Glencore (LSE: GLEN) is marginally down today after announcing a change to its full-year production guidance. It now expects to produce 1410kt (thousand tonnes) of copper, which is a rise of 20kt from previous guidance. This is in tandem with a rise in guidance for coal production of 5mt (million tonnes) to 125mt, although oil production is now expected to be 200kbbl (thousand barrels of oil) lower than previous forecasts as Glencore suffers from reduced workover activity in Chad, and lower oil prices.
Of course, Glencore’s strategy of reducing production across a range of commodities continued in the first half of the year. Copper, zinc, oil and coal production declined as Glencore sought to rebuild its financial standing following a period of intense uncertainty regarding its financial viability. The company’s balance sheet came under scrutiny last year as commodity price falls caused its balance sheet gearing levels to appear unsustainable.
Since then, it has embarked on a so far successful strategy to turn its business around. It has made asset sales, raised funds, cut back on dividends and sought to make significant cost savings and efficiencies across the business. Investors seem to have bought into the strategy and Glencore’s execution of it, since it has risen in value by 41% in the last three months.
Looking ahead, there’s scope for further upbeat performance from the diversified mining company. Its pre-tax profit is expected to return after a £6.2bn loss last year, with £923m being pencilled-in by the market in the current year. Following this, Glencore is expected to increase its pre-tax profit to as much as £1.5bn in 2017 and this has the potential to boost investor sentiment over the medium term.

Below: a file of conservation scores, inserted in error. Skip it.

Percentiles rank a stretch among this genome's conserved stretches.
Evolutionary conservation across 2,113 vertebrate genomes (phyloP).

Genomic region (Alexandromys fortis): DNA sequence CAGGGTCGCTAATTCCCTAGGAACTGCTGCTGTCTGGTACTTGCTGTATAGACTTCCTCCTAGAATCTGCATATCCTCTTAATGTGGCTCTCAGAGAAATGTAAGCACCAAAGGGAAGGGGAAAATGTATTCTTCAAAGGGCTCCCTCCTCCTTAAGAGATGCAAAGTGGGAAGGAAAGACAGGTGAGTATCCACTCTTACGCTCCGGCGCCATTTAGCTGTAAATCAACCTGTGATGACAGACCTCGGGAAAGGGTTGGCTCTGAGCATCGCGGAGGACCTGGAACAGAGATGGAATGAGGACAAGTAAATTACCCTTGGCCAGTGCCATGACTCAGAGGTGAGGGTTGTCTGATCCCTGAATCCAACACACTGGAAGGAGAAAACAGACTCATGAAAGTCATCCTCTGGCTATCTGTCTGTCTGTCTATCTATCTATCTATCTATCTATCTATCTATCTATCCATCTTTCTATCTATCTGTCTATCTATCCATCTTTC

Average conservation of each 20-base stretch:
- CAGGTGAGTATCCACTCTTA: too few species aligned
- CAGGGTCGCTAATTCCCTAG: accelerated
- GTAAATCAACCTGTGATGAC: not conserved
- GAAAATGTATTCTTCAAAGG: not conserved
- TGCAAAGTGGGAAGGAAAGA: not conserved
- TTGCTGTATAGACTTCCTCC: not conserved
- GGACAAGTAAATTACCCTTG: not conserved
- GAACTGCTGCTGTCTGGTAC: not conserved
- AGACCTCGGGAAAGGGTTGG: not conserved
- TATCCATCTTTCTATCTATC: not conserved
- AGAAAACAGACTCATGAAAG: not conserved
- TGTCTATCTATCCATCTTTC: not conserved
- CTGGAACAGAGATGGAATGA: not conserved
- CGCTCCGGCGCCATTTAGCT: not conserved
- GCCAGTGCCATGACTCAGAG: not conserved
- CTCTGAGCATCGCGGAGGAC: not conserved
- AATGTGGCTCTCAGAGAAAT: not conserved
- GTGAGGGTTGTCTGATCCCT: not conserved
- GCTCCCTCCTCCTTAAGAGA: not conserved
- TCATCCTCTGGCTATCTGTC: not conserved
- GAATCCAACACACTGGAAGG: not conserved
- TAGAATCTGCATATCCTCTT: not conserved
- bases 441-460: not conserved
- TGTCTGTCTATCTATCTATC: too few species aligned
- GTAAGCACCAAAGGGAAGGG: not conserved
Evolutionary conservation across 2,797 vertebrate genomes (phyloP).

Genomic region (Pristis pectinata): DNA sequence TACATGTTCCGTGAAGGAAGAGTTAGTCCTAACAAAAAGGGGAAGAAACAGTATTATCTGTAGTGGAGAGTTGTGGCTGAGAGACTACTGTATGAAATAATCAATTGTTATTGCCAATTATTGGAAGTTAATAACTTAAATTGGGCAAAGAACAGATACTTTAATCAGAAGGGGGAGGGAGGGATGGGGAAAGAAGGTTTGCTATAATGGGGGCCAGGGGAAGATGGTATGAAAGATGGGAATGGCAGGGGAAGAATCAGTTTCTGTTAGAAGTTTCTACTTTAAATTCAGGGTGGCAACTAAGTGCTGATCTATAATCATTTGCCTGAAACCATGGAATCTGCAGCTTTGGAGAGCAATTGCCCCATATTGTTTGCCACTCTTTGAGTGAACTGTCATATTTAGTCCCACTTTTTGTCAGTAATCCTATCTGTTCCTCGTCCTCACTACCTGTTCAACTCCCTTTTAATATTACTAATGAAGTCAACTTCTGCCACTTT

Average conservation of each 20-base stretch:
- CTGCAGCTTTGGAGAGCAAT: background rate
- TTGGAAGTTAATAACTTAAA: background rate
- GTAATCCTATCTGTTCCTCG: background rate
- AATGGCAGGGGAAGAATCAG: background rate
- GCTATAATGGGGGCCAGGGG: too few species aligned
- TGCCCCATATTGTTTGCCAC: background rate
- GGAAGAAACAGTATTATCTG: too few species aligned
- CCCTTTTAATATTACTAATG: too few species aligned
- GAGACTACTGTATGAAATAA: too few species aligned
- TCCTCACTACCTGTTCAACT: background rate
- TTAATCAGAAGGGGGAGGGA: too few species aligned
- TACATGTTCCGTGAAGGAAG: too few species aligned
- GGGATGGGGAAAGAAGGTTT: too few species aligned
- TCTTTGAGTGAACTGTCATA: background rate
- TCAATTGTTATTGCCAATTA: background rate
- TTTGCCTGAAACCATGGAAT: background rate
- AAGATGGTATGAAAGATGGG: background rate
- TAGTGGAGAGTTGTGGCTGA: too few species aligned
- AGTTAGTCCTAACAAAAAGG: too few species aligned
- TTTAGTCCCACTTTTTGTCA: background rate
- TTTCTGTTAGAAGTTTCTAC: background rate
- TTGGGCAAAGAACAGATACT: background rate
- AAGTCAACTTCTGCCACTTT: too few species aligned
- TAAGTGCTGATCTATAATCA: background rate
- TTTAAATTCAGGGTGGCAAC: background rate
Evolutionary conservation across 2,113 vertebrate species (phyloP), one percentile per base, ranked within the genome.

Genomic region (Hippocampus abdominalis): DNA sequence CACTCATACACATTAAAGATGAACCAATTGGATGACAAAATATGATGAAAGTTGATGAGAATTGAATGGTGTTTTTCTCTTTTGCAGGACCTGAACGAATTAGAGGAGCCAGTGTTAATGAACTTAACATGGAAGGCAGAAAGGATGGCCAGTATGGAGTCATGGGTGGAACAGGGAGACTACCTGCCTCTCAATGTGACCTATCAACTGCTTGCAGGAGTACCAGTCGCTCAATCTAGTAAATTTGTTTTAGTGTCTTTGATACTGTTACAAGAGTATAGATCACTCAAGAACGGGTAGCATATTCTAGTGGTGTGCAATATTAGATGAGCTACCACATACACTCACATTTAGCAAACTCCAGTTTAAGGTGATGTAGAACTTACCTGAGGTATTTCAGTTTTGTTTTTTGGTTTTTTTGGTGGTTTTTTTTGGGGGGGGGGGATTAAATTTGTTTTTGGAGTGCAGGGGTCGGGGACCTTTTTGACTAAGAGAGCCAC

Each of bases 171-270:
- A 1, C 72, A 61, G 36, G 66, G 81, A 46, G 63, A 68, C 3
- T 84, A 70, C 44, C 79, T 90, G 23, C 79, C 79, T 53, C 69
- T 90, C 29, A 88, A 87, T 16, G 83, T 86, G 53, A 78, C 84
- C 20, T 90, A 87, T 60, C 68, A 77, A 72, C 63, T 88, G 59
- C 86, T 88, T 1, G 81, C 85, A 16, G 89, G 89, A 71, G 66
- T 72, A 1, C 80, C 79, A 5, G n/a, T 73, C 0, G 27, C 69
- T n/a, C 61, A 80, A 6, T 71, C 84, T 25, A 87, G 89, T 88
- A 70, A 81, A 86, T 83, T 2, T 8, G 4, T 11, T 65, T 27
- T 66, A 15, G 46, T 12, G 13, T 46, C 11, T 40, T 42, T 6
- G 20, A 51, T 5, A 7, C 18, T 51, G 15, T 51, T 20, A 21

Clearly, Glencore’s outlook is closely linked to the price of commodities. The fact that it’s a well-diversified miner, however, reduces its overall risk profile and means that it’s not wholly dependent on one commodity price for its sales and profitability.
However, on the flip side the likes of coal, oil and copper have been hit by a global demand/supply imbalance that’s currently not showing obvious signs of changing in the short run. But with commodity prices likely to rise in the long run as production falls across the industry and demand grows, due in part to rising demand from emerging economies, Glencore’s long-term future appears to be bright.
There are still question marks regarding its financial stability. But its strategy is sound and it’s making strong progress that looks set to continue over the course of the next few years. While risky and likely to be highly volatile, as evidenced by Glencore’s beta of 2.4, its share price performance may continue to improve if external and internal factors continue to move in the right direction. And with it having a price-to-earnings growth (PEG) ratio of 0.5, it offers a wide margin of safety and a very enticing valuation.
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